An introduction to decanting

Written By

November 28th 2018

Many friends ask me whether they should decant a wine before they drink it and in almost every instance, I say yes.

There is no particular mystery to decanting. The Oxford English Dictionary defines it as to “Gradually pour (wine, port, or another liquid) from one container into another, typically in order to separate out sediment.” And it really is that simple.

Slowly and carefully decanting a wine ensures that any sediment stays in the bottle and you get a clear and more brilliant wine in the decanter. Often older, fully mature wines will have shed their cloak of tannin to form a sediment.  As you approach the last two centimetres of wine in a bottle, you begin to notice any dregs lying in wait. This is the time to stop pouring the wine into the decanter.

In general, a younger red wine can be poured less gently than an older wine, as it is unlikely to contain any sediment and the purpose of decanting is rather to aerate the wine and open up the aromas and flavours.

Once in the decanter, depending on the age of the wine, I would recommend giving the wine 60 minutes, on average, to breathe. This helps bring out the complexity of the wine, as well as softening it.

You can also double decant; this is when the bottle is rinsed out and the wine poured back in. This allows the original bottle with its label to be shown on the table and is common practice at Goedhuis & Co when presenting fine wines to our clients at tastings or dinners.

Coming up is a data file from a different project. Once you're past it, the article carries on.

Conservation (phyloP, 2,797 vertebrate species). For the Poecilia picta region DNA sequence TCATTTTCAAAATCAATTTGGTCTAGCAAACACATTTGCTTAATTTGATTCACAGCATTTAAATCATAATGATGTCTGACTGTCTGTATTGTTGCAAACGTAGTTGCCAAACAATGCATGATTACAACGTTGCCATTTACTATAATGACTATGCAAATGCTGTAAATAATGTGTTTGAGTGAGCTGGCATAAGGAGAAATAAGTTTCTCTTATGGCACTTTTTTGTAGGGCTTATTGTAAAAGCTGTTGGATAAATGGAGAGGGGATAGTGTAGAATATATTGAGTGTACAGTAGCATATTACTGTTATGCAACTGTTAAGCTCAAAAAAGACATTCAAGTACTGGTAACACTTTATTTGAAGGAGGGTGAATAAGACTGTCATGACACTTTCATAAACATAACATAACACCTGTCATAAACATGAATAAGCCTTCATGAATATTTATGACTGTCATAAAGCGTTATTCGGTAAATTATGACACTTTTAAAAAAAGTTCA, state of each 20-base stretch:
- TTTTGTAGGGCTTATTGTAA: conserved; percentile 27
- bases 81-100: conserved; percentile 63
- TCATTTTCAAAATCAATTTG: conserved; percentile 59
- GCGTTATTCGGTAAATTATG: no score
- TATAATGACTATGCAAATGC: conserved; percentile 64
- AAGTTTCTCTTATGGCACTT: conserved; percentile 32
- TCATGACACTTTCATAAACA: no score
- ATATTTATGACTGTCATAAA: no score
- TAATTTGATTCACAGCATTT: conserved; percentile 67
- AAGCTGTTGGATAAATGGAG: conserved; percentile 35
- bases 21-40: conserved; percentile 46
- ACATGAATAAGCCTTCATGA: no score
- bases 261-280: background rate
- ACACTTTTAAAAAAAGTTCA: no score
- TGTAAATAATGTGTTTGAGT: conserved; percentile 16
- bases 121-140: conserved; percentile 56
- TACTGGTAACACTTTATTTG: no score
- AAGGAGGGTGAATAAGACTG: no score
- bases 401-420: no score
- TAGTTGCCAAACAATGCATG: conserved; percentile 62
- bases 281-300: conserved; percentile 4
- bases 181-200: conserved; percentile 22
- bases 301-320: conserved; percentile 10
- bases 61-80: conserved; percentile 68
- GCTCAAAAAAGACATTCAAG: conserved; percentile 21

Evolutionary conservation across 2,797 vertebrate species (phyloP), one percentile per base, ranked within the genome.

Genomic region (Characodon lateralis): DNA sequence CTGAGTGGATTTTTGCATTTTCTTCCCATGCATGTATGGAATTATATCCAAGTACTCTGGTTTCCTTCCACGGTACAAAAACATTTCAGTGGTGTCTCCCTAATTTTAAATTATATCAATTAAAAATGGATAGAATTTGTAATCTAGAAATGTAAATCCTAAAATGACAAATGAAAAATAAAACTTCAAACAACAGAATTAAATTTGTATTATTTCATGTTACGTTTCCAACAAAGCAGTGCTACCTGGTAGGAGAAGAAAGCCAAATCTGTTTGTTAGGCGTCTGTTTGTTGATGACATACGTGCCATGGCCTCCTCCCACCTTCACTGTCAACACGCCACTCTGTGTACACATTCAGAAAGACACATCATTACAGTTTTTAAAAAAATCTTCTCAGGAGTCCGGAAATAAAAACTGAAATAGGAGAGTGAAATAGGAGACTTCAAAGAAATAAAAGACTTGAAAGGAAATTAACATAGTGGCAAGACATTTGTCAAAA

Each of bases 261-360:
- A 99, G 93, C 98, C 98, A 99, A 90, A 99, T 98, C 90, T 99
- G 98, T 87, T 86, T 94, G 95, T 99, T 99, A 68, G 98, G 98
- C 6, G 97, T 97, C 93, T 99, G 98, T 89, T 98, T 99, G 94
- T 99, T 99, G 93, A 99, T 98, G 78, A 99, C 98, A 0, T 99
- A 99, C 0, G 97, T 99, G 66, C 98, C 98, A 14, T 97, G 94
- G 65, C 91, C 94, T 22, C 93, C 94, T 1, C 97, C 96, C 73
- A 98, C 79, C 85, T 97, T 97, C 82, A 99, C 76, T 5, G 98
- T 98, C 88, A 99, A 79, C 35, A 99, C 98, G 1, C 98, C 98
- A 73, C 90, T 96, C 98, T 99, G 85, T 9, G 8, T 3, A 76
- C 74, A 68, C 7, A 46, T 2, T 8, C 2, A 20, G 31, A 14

The only time I advise not decanting is with a very old and fragile wine, when sometimes the swift exposure to air will shock the wine, leaving it hollow. In this case I would recommend serving it from bottle as soon as you pop the cork, rather than pouring it in to a decanter.

Remember, decanting wine is not just for red wine. Many good white wines would also benefit from a bit of aeration in a decanter. As a general rule, the better the quality and the younger the white wine, the greater the potential benefit of decanting in order to allow the wine to show at its very best.

A decanted wine will always give you and your friends a sense of occasion, making even an ordinary wine seem special. Lastly, if you don’t have a decanter then a jug will do the job just as well!

A decanter would make a perfect Christmas present and be put to plenty of use over the festive season. Here are three of my favourite decanters:

1. Iona Ships Decanter from the extremely talented William Yeoward

2. Zalto Axium Single Bottle Decanter
This hand-blown and dishwasher-friendly crystal decanter from Zalto is an elegant choice.

3. Riedel Decanter O Magnum
The ultimate luxury for special occasions is a magnum decanter, such as this beautiful handmade decanter from Riedel.

Some favourite decanters